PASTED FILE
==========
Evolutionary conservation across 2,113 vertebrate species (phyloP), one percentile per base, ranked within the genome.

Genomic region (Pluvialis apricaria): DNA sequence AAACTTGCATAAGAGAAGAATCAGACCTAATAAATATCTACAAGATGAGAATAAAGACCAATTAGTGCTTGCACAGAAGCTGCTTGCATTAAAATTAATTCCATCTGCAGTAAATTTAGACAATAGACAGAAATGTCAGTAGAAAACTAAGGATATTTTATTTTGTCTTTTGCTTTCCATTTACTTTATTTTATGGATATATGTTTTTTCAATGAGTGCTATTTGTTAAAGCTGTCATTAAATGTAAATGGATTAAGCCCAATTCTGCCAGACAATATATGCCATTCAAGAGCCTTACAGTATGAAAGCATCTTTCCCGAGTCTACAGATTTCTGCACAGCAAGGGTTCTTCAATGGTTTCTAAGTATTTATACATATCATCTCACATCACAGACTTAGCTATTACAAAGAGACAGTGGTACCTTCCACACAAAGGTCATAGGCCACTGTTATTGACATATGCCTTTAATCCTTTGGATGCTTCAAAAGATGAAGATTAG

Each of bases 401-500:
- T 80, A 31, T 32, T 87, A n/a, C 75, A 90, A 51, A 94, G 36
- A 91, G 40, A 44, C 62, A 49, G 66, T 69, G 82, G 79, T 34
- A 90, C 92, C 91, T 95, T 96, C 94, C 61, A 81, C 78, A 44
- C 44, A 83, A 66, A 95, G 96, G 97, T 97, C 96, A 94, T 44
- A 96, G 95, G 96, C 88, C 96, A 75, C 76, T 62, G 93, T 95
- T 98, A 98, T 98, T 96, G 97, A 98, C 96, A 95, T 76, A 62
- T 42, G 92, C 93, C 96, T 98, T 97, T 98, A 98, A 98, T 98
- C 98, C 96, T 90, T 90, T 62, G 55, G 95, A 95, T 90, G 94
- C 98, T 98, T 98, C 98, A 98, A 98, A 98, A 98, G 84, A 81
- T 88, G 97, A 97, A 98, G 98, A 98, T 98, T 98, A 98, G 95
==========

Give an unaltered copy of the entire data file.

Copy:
Evolutionary conservation across 2,113 vertebrate species (phyloP), one percentile per base, ranked within the genome.

Genomic region (Pluvialis apricaria): DNA sequence AAACTTGCATAAGAGAAGAATCAGACCTAATAAATATCTACAAGATGAGAATAAAGACCAATTAGTGCTTGCACAGAAGCTGCTTGCATTAAAATTAATTCCATCTGCAGTAAATTTAGACAATAGACAGAAATGTCAGTAGAAAACTAAGGATATTTTATTTTGTCTTTTGCTTTCCATTTACTTTATTTTATGGATATATGTTTTTTCAATGAGTGCTATTTGTTAAAGCTGTCATTAAATGTAAATGGATTAAGCCCAATTCTGCCAGACAATATATGCCATTCAAGAGCCTTACAGTATGAAAGCATCTTTCCCGAGTCTACAGATTTCTGCACAGCAAGGGTTCTTCAATGGTTTCTAAGTATTTATACATATCATCTCACATCACAGACTTAGCTATTACAAAGAGACAGTGGTACCTTCCACACAAAGGTCATAGGCCACTGTTATTGACATATGCCTTTAATCCTTTGGATGCTTCAAAAGATGAAGATTAG

Each of bases 401-500:
- T 80, A 31, T 32, T 87, A n/a, C 75, A 90, A 51, A 94, G 36
- A 91, G 40, A 44, C 62, A 49, G 66, T 69, G 82, G 79, T 34
- A 90, C 92, C 91, T 95, T 96, C 94, C 61, A 81, C 78, A 44
- C 44, A 83, A 66, A 95, G 96, G 97, T 97, C 96, A 94, T 44
- A 96, G 95, G 96, C 88, C 96, A 75, C 76, T 62, G 93, T 95
- T 98, A 98, T 98, T 96, G 97, A 98, C 96, A 95, T 76, A 62
- T 42, G 92, C 93, C 96, T 98, T 97, T 98, A 98, A 98, T 98
- C 98, C 96, T 90, T 90, T 62, G 55, G 95, A 95, T 90, G 94
- C 98, T 98, T 98, C 98, A 98, A 98, A 98, A 98, G 84, A 81
- T 88, G 97, A 97, A 98, G 98, A 98, T 98, T 98, A 98, G 95